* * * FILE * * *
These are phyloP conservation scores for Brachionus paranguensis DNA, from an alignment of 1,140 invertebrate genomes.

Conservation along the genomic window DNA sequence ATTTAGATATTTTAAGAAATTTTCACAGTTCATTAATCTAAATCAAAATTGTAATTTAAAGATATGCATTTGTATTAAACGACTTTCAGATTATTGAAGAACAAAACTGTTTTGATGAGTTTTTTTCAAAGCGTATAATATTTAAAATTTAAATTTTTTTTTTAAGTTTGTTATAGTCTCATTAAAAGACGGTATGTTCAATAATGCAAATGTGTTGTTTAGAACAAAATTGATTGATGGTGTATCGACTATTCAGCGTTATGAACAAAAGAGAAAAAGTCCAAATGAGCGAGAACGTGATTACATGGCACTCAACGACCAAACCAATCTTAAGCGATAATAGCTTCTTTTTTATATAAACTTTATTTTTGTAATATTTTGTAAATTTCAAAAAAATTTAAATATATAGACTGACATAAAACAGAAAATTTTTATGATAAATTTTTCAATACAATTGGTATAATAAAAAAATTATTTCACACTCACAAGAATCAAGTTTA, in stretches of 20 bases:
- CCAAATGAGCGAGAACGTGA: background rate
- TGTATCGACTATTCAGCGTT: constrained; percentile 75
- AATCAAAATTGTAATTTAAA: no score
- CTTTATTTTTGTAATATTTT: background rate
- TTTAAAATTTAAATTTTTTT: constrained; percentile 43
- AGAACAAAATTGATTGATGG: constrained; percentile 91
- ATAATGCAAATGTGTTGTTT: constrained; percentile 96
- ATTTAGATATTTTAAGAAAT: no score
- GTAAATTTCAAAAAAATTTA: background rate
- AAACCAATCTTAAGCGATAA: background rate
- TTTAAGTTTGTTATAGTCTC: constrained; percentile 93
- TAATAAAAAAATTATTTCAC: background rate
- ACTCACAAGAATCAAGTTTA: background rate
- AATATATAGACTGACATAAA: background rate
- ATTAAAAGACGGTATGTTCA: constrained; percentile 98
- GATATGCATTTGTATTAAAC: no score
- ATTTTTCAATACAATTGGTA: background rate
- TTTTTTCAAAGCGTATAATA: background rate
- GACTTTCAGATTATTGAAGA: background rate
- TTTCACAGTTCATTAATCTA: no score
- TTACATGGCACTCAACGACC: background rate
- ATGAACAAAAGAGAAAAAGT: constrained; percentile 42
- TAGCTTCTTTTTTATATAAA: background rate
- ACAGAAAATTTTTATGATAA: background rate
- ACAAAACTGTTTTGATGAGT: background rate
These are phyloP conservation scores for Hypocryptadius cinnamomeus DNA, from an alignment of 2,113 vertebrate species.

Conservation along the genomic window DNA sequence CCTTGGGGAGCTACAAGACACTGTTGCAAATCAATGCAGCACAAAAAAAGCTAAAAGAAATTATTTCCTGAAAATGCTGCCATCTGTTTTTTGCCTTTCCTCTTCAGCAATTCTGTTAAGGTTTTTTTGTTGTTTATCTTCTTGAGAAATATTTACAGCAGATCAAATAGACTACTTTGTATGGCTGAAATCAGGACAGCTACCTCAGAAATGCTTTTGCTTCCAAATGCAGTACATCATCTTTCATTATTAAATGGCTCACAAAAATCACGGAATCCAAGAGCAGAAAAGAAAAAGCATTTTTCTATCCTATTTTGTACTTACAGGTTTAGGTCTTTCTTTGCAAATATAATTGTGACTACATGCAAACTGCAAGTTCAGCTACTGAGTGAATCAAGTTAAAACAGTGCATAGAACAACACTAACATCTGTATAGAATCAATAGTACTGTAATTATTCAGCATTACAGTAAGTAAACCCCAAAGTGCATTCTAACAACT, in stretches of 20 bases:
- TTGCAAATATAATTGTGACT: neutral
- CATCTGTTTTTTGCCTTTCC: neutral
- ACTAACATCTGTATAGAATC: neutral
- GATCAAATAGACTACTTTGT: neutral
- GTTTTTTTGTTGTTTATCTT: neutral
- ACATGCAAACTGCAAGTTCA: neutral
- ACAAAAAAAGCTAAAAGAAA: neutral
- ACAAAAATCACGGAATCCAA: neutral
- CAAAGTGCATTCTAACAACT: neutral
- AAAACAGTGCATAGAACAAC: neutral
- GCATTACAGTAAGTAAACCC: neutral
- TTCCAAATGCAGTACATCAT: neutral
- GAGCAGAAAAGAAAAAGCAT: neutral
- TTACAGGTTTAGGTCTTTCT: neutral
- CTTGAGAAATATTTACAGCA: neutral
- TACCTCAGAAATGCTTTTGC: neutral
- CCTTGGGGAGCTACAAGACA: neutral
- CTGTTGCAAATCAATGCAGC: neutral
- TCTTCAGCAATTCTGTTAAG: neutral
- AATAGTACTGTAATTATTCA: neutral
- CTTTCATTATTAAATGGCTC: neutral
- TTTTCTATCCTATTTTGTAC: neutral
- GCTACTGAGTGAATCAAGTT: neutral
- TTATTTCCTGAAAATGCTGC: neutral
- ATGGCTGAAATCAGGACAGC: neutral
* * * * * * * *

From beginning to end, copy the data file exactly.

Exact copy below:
These are phyloP conservation scores for Brachionus paranguensis DNA, from an alignment of 1,140 invertebrate genomes.

Conservation along the genomic window DNA sequence ATTTAGATATTTTAAGAAATTTTCACAGTTCATTAATCTAAATCAAAATTGTAATTTAAAGATATGCATTTGTATTAAACGACTTTCAGATTATTGAAGAACAAAACTGTTTTGATGAGTTTTTTTCAAAGCGTATAATATTTAAAATTTAAATTTTTTTTTTAAGTTTGTTATAGTCTCATTAAAAGACGGTATGTTCAATAATGCAAATGTGTTGTTTAGAACAAAATTGATTGATGGTGTATCGACTATTCAGCGTTATGAACAAAAGAGAAAAAGTCCAAATGAGCGAGAACGTGATTACATGGCACTCAACGACCAAACCAATCTTAAGCGATAATAGCTTCTTTTTTATATAAACTTTATTTTTGTAATATTTTGTAAATTTCAAAAAAATTTAAATATATAGACTGACATAAAACAGAAAATTTTTATGATAAATTTTTCAATACAATTGGTATAATAAAAAAATTATTTCACACTCACAAGAATCAAGTTTA, in stretches of 20 bases:
- CCAAATGAGCGAGAACGTGA: background rate
- TGTATCGACTATTCAGCGTT: constrained; percentile 75
- AATCAAAATTGTAATTTAAA: no score
- CTTTATTTTTGTAATATTTT: background rate
- TTTAAAATTTAAATTTTTTT: constrained; percentile 43
- AGAACAAAATTGATTGATGG: constrained; percentile 91
- ATAATGCAAATGTGTTGTTT: constrained; percentile 96
- ATTTAGATATTTTAAGAAAT: no score
- GTAAATTTCAAAAAAATTTA: background rate
- AAACCAATCTTAAGCGATAA: background rate
- TTTAAGTTTGTTATAGTCTC: constrained; percentile 93
- TAATAAAAAAATTATTTCAC: background rate
- ACTCACAAGAATCAAGTTTA: background rate
- AATATATAGACTGACATAAA: background rate
- ATTAAAAGACGGTATGTTCA: constrained; percentile 98
- GATATGCATTTGTATTAAAC: no score
- ATTTTTCAATACAATTGGTA: background rate
- TTTTTTCAAAGCGTATAATA: background rate
- GACTTTCAGATTATTGAAGA: background rate
- TTTCACAGTTCATTAATCTA: no score
- TTACATGGCACTCAACGACC: background rate
- ATGAACAAAAGAGAAAAAGT: constrained; percentile 42
- TAGCTTCTTTTTTATATAAA: background rate
- ACAGAAAATTTTTATGATAA: background rate
- ACAAAACTGTTTTGATGAGT: background rate
These are phyloP conservation scores for Hypocryptadius cinnamomeus DNA, from an alignment of 2,113 vertebrate species.

Conservation along the genomic window DNA sequence CCTTGGGGAGCTACAAGACACTGTTGCAAATCAATGCAGCACAAAAAAAGCTAAAAGAAATTATTTCCTGAAAATGCTGCCATCTGTTTTTTGCCTTTCCTCTTCAGCAATTCTGTTAAGGTTTTTTTGTTGTTTATCTTCTTGAGAAATATTTACAGCAGATCAAATAGACTACTTTGTATGGCTGAAATCAGGACAGCTACCTCAGAAATGCTTTTGCTTCCAAATGCAGTACATCATCTTTCATTATTAAATGGCTCACAAAAATCACGGAATCCAAGAGCAGAAAAGAAAAAGCATTTTTCTATCCTATTTTGTACTTACAGGTTTAGGTCTTTCTTTGCAAATATAATTGTGACTACATGCAAACTGCAAGTTCAGCTACTGAGTGAATCAAGTTAAAACAGTGCATAGAACAACACTAACATCTGTATAGAATCAATAGTACTGTAATTATTCAGCATTACAGTAAGTAAACCCCAAAGTGCATTCTAACAACT, in stretches of 20 bases:
- TTGCAAATATAATTGTGACT: neutral
- CATCTGTTTTTTGCCTTTCC: neutral
- ACTAACATCTGTATAGAATC: neutral
- GATCAAATAGACTACTTTGT: neutral
- GTTTTTTTGTTGTTTATCTT: neutral
- ACATGCAAACTGCAAGTTCA: neutral
- ACAAAAAAAGCTAAAAGAAA: neutral
- ACAAAAATCACGGAATCCAA: neutral
- CAAAGTGCATTCTAACAACT: neutral
- AAAACAGTGCATAGAACAAC: neutral
- GCATTACAGTAAGTAAACCC: neutral
- TTCCAAATGCAGTACATCAT: neutral
- GAGCAGAAAAGAAAAAGCAT: neutral
- TTACAGGTTTAGGTCTTTCT: neutral
- CTTGAGAAATATTTACAGCA: neutral
- TACCTCAGAAATGCTTTTGC: neutral
- CCTTGGGGAGCTACAAGACA: neutral
- CTGTTGCAAATCAATGCAGC: neutral
- TCTTCAGCAATTCTGTTAAG: neutral
- AATAGTACTGTAATTATTCA: neutral
- CTTTCATTATTAAATGGCTC: neutral
- TTTTCTATCCTATTTTGTAC: neutral
- GCTACTGAGTGAATCAAGTT: neutral
- TTATTTCCTGAAAATGCTGC: neutral
- ATGGCTGAAATCAGGACAGC: neutral